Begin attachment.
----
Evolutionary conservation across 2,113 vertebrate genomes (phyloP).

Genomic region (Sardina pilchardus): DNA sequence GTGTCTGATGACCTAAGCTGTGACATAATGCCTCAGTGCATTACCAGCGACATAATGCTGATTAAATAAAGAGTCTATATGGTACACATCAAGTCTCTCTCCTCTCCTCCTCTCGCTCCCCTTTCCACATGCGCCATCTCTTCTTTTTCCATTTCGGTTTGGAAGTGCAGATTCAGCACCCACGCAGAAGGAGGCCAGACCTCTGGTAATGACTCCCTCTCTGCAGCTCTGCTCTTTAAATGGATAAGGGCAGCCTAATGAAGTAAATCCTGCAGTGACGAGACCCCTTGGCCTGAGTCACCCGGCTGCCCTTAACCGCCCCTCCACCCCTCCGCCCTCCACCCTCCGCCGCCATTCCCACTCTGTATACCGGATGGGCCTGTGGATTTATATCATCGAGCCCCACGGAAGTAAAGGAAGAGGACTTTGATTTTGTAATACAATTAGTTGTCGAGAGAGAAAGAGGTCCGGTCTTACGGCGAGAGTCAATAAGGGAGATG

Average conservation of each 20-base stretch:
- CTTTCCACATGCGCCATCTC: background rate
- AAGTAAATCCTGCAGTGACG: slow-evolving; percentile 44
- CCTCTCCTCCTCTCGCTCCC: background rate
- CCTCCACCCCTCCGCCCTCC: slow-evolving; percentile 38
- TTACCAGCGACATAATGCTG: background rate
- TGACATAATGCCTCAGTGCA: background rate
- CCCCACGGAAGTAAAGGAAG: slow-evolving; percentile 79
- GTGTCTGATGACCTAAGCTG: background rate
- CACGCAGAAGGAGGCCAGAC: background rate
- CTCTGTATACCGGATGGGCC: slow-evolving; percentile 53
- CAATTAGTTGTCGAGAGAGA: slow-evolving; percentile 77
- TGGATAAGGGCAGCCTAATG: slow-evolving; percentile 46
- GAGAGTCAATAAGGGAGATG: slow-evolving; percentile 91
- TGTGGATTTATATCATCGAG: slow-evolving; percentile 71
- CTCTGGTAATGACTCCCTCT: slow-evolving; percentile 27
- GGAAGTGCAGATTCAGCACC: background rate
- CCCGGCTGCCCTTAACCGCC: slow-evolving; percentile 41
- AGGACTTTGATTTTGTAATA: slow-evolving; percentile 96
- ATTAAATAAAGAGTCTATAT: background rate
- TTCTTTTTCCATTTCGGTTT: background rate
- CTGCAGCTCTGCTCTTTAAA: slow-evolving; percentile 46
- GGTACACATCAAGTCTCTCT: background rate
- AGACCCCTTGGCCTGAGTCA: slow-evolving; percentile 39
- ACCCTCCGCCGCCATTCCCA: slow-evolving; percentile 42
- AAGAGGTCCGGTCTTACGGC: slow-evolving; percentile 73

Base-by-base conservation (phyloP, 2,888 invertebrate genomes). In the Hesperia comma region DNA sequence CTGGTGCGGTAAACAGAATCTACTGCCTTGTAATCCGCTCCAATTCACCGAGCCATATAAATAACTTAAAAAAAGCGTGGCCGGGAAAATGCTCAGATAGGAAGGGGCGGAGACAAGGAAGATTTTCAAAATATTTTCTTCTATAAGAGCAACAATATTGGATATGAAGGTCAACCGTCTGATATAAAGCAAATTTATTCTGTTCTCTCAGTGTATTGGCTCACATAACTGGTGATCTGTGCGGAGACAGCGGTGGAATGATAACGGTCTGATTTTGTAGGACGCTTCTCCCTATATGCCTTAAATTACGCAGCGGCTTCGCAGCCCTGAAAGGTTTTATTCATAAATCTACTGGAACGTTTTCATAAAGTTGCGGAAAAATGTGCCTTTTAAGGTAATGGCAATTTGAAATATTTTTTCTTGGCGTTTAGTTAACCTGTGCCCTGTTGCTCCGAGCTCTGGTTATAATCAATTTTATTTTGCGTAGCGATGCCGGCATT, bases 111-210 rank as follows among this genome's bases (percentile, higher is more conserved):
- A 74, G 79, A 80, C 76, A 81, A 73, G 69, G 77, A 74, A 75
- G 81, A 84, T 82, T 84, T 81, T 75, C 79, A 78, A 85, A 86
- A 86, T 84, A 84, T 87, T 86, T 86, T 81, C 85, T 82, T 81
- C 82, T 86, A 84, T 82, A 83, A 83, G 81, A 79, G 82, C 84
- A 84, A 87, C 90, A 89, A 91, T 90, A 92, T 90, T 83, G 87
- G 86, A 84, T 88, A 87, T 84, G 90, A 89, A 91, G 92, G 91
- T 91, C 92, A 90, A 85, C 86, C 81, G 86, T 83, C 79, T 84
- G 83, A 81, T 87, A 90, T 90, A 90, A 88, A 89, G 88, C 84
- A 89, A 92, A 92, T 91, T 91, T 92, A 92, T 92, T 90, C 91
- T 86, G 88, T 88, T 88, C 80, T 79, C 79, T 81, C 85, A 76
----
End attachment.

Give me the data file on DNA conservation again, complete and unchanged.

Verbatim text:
Evolutionary conservation across 2,113 vertebrate genomes (phyloP).

Genomic region (Sardina pilchardus): DNA sequence GTGTCTGATGACCTAAGCTGTGACATAATGCCTCAGTGCATTACCAGCGACATAATGCTGATTAAATAAAGAGTCTATATGGTACACATCAAGTCTCTCTCCTCTCCTCCTCTCGCTCCCCTTTCCACATGCGCCATCTCTTCTTTTTCCATTTCGGTTTGGAAGTGCAGATTCAGCACCCACGCAGAAGGAGGCCAGACCTCTGGTAATGACTCCCTCTCTGCAGCTCTGCTCTTTAAATGGATAAGGGCAGCCTAATGAAGTAAATCCTGCAGTGACGAGACCCCTTGGCCTGAGTCACCCGGCTGCCCTTAACCGCCCCTCCACCCCTCCGCCCTCCACCCTCCGCCGCCATTCCCACTCTGTATACCGGATGGGCCTGTGGATTTATATCATCGAGCCCCACGGAAGTAAAGGAAGAGGACTTTGATTTTGTAATACAATTAGTTGTCGAGAGAGAAAGAGGTCCGGTCTTACGGCGAGAGTCAATAAGGGAGATG

Average conservation of each 20-base stretch:
- CTTTCCACATGCGCCATCTC: background rate
- AAGTAAATCCTGCAGTGACG: slow-evolving; percentile 44
- CCTCTCCTCCTCTCGCTCCC: background rate
- CCTCCACCCCTCCGCCCTCC: slow-evolving; percentile 38
- TTACCAGCGACATAATGCTG: background rate
- TGACATAATGCCTCAGTGCA: background rate
- CCCCACGGAAGTAAAGGAAG: slow-evolving; percentile 79
- GTGTCTGATGACCTAAGCTG: background rate
- CACGCAGAAGGAGGCCAGAC: background rate
- CTCTGTATACCGGATGGGCC: slow-evolving; percentile 53
- CAATTAGTTGTCGAGAGAGA: slow-evolving; percentile 77
- TGGATAAGGGCAGCCTAATG: slow-evolving; percentile 46
- GAGAGTCAATAAGGGAGATG: slow-evolving; percentile 91
- TGTGGATTTATATCATCGAG: slow-evolving; percentile 71
- CTCTGGTAATGACTCCCTCT: slow-evolving; percentile 27
- GGAAGTGCAGATTCAGCACC: background rate
- CCCGGCTGCCCTTAACCGCC: slow-evolving; percentile 41
- AGGACTTTGATTTTGTAATA: slow-evolving; percentile 96
- ATTAAATAAAGAGTCTATAT: background rate
- TTCTTTTTCCATTTCGGTTT: background rate
- CTGCAGCTCTGCTCTTTAAA: slow-evolving; percentile 46
- GGTACACATCAAGTCTCTCT: background rate
- AGACCCCTTGGCCTGAGTCA: slow-evolving; percentile 39
- ACCCTCCGCCGCCATTCCCA: slow-evolving; percentile 42
- AAGAGGTCCGGTCTTACGGC: slow-evolving; percentile 73

Base-by-base conservation (phyloP, 2,888 invertebrate genomes). In the Hesperia comma region DNA sequence CTGGTGCGGTAAACAGAATCTACTGCCTTGTAATCCGCTCCAATTCACCGAGCCATATAAATAACTTAAAAAAAGCGTGGCCGGGAAAATGCTCAGATAGGAAGGGGCGGAGACAAGGAAGATTTTCAAAATATTTTCTTCTATAAGAGCAACAATATTGGATATGAAGGTCAACCGTCTGATATAAAGCAAATTTATTCTGTTCTCTCAGTGTATTGGCTCACATAACTGGTGATCTGTGCGGAGACAGCGGTGGAATGATAACGGTCTGATTTTGTAGGACGCTTCTCCCTATATGCCTTAAATTACGCAGCGGCTTCGCAGCCCTGAAAGGTTTTATTCATAAATCTACTGGAACGTTTTCATAAAGTTGCGGAAAAATGTGCCTTTTAAGGTAATGGCAATTTGAAATATTTTTTCTTGGCGTTTAGTTAACCTGTGCCCTGTTGCTCCGAGCTCTGGTTATAATCAATTTTATTTTGCGTAGCGATGCCGGCATT, bases 111-210 rank as follows among this genome's bases (percentile, higher is more conserved):
- A 74, G 79, A 80, C 76, A 81, A 73, G 69, G 77, A 74, A 75
- G 81, A 84, T 82, T 84, T 81, T 75, C 79, A 78, A 85, A 86
- A 86, T 84, A 84, T 87, T 86, T 86, T 81, C 85, T 82, T 81
- C 82, T 86, A 84, T 82, A 83, A 83, G 81, A 79, G 82, C 84
- A 84, A 87, C 90, A 89, A 91, T 90, A 92, T 90, T 83, G 87
- G 86, A 84, T 88, A 87, T 84, G 90, A 89, A 91, G 92, G 91
- T 91, C 92, A 90, A 85, C 86, C 81, G 86, T 83, C 79, T 84
- G 83, A 81, T 87, A 90, T 90, A 90, A 88, A 89, G 88, C 84
- A 89, A 92, A 92, T 91, T 91, T 92, A 92, T 92, T 90, C 91
- T 86, G 88, T 88, T 88, C 80, T 79, C 79, T 81, C 85, A 76